Let’s face it. Eating mindfully is very hard to do in a social setting. In fact, I’m not even sure it’s possible.
Does this mean you shouldn’t even try to pay attention when you’re eating with family and friends? Or that you’re doomed to a life of eating alone?
No, and no.
As with most things, it’s possible to find middle ground. Since it’s not always easy to identify, though, I thought I’d share some tips I’ve picked up over the years.
Tip 1: Set an intention
Before you even go to the event, think about what you want to get out of it. After all, if it’s a social event, generally the focus is on being social.
If you’ll be with family and friends, maybe your goal is to enjoy the company, or visit with that one person you don’t see very often.
If it’s a work or networking event, maybe your goal is to make some new connections.
Or if you do want to focus mostly on the food, tell yourself that. And give yourself permission to really experience and enjoy it.
Tip 2: Don’t go into it starving
Getting too hungry never works out well. It makes you irritable… you can’t focus on what’s going on because you’re thinking about food… and by the time you eat, you inhale anything in sight.
At the same time, avoiding this at social events can be tricky because you don’t have control over when food will be available. You might have a general idea, but things might run late. For instance, on Thanksgiving when it takes the turkey longer to cook than expected.
If you think you’ll get too hungry, one option is to eat a small snack shortly before you leave. This is a good choice if you’re going to an event hosted by people who are habitually late.
Alternately, bring a snack with you. This might feel strange, and you may choose to excuse yourself to go outside or to another room to eat it. But if anyone asks, you can tell them I suggested it. And odds are that even if it’s a little awkward, you’ll feel better than if you get faint from hunger or starting snapping at people who try to start a conversation.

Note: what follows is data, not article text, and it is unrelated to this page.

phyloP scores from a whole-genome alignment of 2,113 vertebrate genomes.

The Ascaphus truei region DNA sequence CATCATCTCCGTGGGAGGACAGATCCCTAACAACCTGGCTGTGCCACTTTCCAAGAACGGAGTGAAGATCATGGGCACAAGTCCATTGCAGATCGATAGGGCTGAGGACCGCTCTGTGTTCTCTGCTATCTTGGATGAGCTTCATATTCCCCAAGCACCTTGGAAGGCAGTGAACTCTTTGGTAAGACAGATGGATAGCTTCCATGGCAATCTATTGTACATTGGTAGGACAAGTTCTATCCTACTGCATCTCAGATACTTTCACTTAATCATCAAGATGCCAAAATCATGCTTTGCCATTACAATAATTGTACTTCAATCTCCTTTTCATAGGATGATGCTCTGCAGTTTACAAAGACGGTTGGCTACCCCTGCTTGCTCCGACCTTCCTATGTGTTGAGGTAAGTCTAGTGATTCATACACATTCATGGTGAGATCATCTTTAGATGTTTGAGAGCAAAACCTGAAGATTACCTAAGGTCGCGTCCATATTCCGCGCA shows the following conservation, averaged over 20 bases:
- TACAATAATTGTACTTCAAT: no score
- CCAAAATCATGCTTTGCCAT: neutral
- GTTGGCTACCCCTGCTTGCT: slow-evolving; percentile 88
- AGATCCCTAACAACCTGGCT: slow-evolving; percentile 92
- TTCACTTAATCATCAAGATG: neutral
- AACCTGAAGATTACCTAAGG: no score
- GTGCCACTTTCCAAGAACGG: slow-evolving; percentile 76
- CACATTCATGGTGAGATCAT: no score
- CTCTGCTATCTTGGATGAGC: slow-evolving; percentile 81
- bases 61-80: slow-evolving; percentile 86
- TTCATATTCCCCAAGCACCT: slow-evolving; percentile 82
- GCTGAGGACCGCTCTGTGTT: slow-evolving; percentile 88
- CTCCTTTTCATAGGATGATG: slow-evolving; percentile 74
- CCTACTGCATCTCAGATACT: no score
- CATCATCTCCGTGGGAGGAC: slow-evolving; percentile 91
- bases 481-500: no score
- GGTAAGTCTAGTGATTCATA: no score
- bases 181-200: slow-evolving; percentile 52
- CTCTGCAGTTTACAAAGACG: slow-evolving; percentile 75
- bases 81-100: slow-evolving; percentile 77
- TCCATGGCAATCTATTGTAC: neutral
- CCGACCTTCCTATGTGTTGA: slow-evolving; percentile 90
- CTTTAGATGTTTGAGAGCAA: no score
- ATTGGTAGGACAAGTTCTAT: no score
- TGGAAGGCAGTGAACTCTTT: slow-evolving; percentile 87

Tip 3: Don’t feel obligated to try everything
This mostly applies to buffets or potlucks. When you go to these events, it’s very tempting to try everything simply because it’s there.
A better approach is to evaluate your choices first, and then only get the things you know you like or want to try. This is another reason it helps not to be too hungry – you’ll be better able to consider your options without grabbing the first thing in sight.
Tip 4: Start with small amounts
Again, at a buffet, take small portions to start. You can almost always go back for more if you really like something and are hungry for it. (And if you can’t, then at least you got some of it in the beginning.)
If you’re at a sit-down restaurant, you can try the “speed bump” approach. Split your meal in two and start with just half.
Tip 5: Focus on the first bite or two
You probably won’t be able to pay full attention to the food – but you can pay some attention. Take a few seconds to notice how the food looks and smells. This helps remind you to slow down and appreciate the food.
Then for the first bite or two, focus on how it tastes… what kind of texture it has… if it’s warm or cool. Again, this can be for a few seconds, but even that will help keep you more connected to your hunger and fullness cues. Or if you even like what you’re eating.
Tip 6: Pause to reassess
Before you go back for another helping, or continue to the second half of your plate, stop and see how hungry you still are. And if you want a little more, consider if you want the same food… or if you’re ready for something different.
And if you’re not still hungry, go to the next tip.
Tip 7: Give your hands something to do
Sometimes we eat on autopilot just because it feels awkward to be sitting and doing nothing while others are still eating. This is when I usually reach for my glass – and hang onto it.
Keeping your hands busy, even if it’s just from holding something, might act as a signal to yourself that you’re done eating. It doesn’t matter what’s in the glass (or mug) or if you even drink it. Simply having it as an anchoring point can help.
Tip 8: Don’t play the comparison game
This might be one of the hardest things to do. Don’t compare what you’re eating with what other people are eating. Because this can backfire in a couple of ways.
One, you might see that other people are eating more and feel like you should eat as much as them, even if you’re not hungry.
Or, you might find that you’re eating more than others and feel self-conscious and then stop… which could leave you feeling unpleasantly hungry and resentful and deprived.
Basically, nothing good comes out of comparing what you eat, so try to avoid it altogether.
In short, eating socially and being mindful at the same time is tough. It takes practice. So don’t get discouraged if you’re not there yet, or if it takes a while. I hope the tips help, and if you have any others that you’ve learned that you can share, I’d be happy to hear them.